I take a lot of screenshots for my books, magazine articles, blog posts and product documentation. I’ve gotten pretty good at it, not because I have any special skills, instead its all about the tools I use.
I use TechSmith’s Snagit tool on Windows and macOS; I’ve had licenses for this product for more years than I can count. Originally just for grabbing whole screen or window captures, the product’s matured a lot over the years and now offers some very flexible options for grabbing screenshots. I love the scrolling window options, although there’s a free Chrome plugin that does that as well.
On Linux, I use the free Shutter application, it does everything I need it to do on Linux (which is usually just screenshots of terminal windows or application screens. If I need a full length browser window capture, I’ll usually just grab it from a Windows PC or Macintosh.
One thing these tools don’t do is give you an easy way to hide or replace confidential information in screenshots. In Snagit I use the Snagit Editor to blur out or color-fill areas of an image to hide information I don’t want displayed in the screenshot. I sometimes use Corel’s PaintShop Pro to do the same thing, the only difference is whether i’m doing this as part of snapping a screenshot or simply editing a file later. These editing tasks, by the way, are the limit of my image retouching capabilities and I’m very glad that both tools make this easy.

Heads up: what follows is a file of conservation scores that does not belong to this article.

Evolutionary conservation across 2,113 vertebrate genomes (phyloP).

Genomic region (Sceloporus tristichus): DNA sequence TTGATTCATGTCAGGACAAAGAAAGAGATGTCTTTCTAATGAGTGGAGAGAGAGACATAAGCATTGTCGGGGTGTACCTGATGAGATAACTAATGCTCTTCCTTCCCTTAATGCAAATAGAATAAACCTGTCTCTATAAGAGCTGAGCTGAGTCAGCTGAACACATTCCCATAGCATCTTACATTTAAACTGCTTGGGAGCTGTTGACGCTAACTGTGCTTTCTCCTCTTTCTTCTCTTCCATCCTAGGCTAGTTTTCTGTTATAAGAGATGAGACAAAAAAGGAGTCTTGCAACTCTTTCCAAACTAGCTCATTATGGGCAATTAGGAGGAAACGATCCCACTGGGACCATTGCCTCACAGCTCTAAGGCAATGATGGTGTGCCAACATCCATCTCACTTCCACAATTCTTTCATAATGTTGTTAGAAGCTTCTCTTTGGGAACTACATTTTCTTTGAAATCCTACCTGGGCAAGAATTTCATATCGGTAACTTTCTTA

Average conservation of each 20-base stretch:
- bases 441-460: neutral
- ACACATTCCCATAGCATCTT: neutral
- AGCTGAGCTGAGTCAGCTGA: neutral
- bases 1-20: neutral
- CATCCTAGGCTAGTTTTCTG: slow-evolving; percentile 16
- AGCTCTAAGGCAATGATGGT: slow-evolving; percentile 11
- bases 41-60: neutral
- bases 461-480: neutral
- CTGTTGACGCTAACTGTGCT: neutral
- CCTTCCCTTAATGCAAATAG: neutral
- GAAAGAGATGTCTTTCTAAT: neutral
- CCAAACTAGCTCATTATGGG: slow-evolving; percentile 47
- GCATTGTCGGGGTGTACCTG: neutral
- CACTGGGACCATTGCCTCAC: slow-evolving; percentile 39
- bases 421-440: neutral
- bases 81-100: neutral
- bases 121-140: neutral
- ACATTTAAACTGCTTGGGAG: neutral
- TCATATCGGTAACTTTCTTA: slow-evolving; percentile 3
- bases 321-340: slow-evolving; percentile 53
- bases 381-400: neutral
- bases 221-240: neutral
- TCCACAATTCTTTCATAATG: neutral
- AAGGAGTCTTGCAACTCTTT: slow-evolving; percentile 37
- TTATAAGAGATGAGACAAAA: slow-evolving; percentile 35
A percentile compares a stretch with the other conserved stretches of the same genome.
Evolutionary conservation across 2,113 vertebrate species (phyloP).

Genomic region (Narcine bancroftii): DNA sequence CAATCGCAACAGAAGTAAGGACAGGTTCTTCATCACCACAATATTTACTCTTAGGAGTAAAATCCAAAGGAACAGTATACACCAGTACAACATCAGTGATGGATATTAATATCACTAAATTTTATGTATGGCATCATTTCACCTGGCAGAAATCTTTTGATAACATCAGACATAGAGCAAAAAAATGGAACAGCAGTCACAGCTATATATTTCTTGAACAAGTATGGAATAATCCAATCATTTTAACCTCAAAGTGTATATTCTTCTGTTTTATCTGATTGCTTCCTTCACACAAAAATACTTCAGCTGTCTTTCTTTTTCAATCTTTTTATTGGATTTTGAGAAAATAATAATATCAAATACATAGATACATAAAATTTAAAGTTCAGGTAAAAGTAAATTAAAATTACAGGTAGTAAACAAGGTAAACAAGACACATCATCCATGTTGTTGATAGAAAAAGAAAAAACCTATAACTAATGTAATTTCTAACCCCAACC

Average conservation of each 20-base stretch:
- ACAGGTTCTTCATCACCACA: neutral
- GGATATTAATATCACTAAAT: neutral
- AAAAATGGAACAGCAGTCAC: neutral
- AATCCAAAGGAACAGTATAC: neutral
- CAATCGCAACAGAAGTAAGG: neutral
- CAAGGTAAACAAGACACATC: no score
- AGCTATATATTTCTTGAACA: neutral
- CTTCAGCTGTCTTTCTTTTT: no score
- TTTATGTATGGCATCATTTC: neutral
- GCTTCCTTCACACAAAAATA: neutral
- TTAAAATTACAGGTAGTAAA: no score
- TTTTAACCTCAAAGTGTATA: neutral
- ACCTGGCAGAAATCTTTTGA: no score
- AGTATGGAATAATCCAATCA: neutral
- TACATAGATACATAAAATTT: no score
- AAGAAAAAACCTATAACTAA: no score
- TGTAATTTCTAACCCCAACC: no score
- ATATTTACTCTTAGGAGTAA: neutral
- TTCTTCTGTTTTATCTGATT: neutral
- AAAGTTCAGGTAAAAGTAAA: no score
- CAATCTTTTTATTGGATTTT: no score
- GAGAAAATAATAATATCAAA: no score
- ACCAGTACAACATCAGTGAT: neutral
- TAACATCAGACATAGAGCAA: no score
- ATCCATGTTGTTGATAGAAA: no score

A feature I’d really like in Snagit, and its funny that I’ve never thought to tell them (TechSmith) this, is that I’d really like to be able to somehow select text elements or inputs on a screen and tell Snagit to blank them out or replace selected content during the screen capture. This way, I can capture my screens and blank out the private information in one seamless process instead of having to capture the image, open an editor, and make my changes. If you’re listening TechSmith, make this happen please?
When working with screenshots of web pages or web applications, there is a relatively easy way to get change the content on the page before capturing the screenshot. I’ve noticed that a many writers don’t use this technique, so I thought I’d write about here and show you how it works.
Using your browser’s developer tools, you can edit the content of any page. When you save your changes, those changes reflect immediately in the browser window. Then, when you take the screenshot, it shows whatever you want it to show on the page - hiding personal or confidential information you don’t want in the screenshot.
Let me give you an example, since I work for Microsoft, I thought I’d use the Azure portal as an example. If you look at the following figure, you can see that the portal thinks my email address is joe dev at acmedynamite dot com and my user name is Joe Developer. Those aren’t my actual account details, I simply changed them before taking the screenshot.
Let me show you how I did it.
Fixing URLs first
If you’re going to include the browser’s address bar in your screenshot as I’ve done in the previous example, you must make sure you edit the URL to remove any personally identifiable information (PII). If, for example, your site’s URL was something like this: